As Amazon Prime Video prepares to send off “Transparent” with a musical finale movie on Sept. 27, the cast and creative team behind the show are hoping the impact of a character such as Maura Pfefferman (Jeffrey Tambor) will not be overshadowed by the controversy that the actor who portrayed Maura caused.
“I believe that Maura stood for that [LGBTQ fight for equality] whole heartedly. And that would not have happened unless she had been blessed by a truly gifted actor. And that among all things that have happened and behavior that has happened, that is worth remembering,” Alexandra Billings said at the Tribeca TV Festival closing night panel for the show Sunday.
Tambor was fired from the show in early 2018 after sexual harassment claims were made against him by actresses on the show. He had portrayed Maura for four seasons, earning two Emmy Awards and a Golden Globe for the performance of the head of the Pfefferman family who came out as transgender to her family in the pilot episode.
“What was happening in the trans community was beginning to really come out of the shadows,” Light said of the early days of the show. “This was one more piece. It was like an arrow that was shot into the air, and we rode in on that — on that energy of what was and still is transformative.”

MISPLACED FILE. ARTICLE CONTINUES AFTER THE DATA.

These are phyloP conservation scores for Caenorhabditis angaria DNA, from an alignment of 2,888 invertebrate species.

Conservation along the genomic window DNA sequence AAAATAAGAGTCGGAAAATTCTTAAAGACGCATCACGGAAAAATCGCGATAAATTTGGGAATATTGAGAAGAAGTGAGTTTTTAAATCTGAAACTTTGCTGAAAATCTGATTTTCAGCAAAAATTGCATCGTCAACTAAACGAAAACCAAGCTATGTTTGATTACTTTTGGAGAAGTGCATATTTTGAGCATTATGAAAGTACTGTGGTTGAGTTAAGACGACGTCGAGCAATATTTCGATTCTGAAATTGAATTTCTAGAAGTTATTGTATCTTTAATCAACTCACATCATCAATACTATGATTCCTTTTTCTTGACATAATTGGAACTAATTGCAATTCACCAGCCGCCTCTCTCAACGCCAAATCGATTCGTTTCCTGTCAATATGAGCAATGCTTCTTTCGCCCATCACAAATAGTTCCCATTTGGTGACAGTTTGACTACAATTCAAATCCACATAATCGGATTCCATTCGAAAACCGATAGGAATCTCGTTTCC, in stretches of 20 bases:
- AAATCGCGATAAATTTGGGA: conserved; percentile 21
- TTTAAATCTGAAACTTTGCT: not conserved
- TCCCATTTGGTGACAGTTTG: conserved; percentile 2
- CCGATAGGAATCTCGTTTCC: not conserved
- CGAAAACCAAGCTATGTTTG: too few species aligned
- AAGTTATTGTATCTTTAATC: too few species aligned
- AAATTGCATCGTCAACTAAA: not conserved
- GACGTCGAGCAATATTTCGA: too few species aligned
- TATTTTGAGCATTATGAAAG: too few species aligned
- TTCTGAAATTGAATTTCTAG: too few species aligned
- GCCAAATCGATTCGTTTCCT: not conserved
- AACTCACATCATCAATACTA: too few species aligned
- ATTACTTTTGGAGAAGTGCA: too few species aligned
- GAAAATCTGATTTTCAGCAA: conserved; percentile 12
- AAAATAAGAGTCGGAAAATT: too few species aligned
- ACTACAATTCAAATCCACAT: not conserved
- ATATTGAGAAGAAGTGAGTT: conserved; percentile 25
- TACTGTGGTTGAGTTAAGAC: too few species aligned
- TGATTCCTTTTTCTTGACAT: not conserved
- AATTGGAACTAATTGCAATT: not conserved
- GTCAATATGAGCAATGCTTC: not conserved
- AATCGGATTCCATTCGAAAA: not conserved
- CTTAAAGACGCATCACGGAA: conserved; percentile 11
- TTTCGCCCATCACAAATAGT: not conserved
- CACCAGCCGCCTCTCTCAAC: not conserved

It is within that same spirit that the team behind “Transparent” put together the final piece of its story, as well.
“What I appreciate about what Jill is constantly talking about is that this is not an ending. This is a transition. And we don’t know what’s going to happen from here, but in every finishing is a beginning,” Light said.
For Soloway, one of the most interesting things about telling the Pfefferman family members’ individual stories has been Ari’s (Gaby Hoffman) nonbinary journey.
“When we first wrote the script…there were so many ‘they’ jokes and the script was filled with like, ‘Two nonbinary people walk into a bar. They order a martini. They also order Martini’ — like we were trying to make as much nonbinary jokes as possible,” Soloway said. “And by the time we got to filming, we were so used to just using the ‘they’ pronouns that we barely spoke about their gender. … And it kind of ended up not being the big joke that we kind of thought it was going to be.”
Soloway also noted that “time moves so quickly. Our culture is moving so quickly that it felt like it was just too late to make any jokes.”
But overall, Soloway shared they were just “so honored that I get to process my life in this form and that we all get to process in this form.”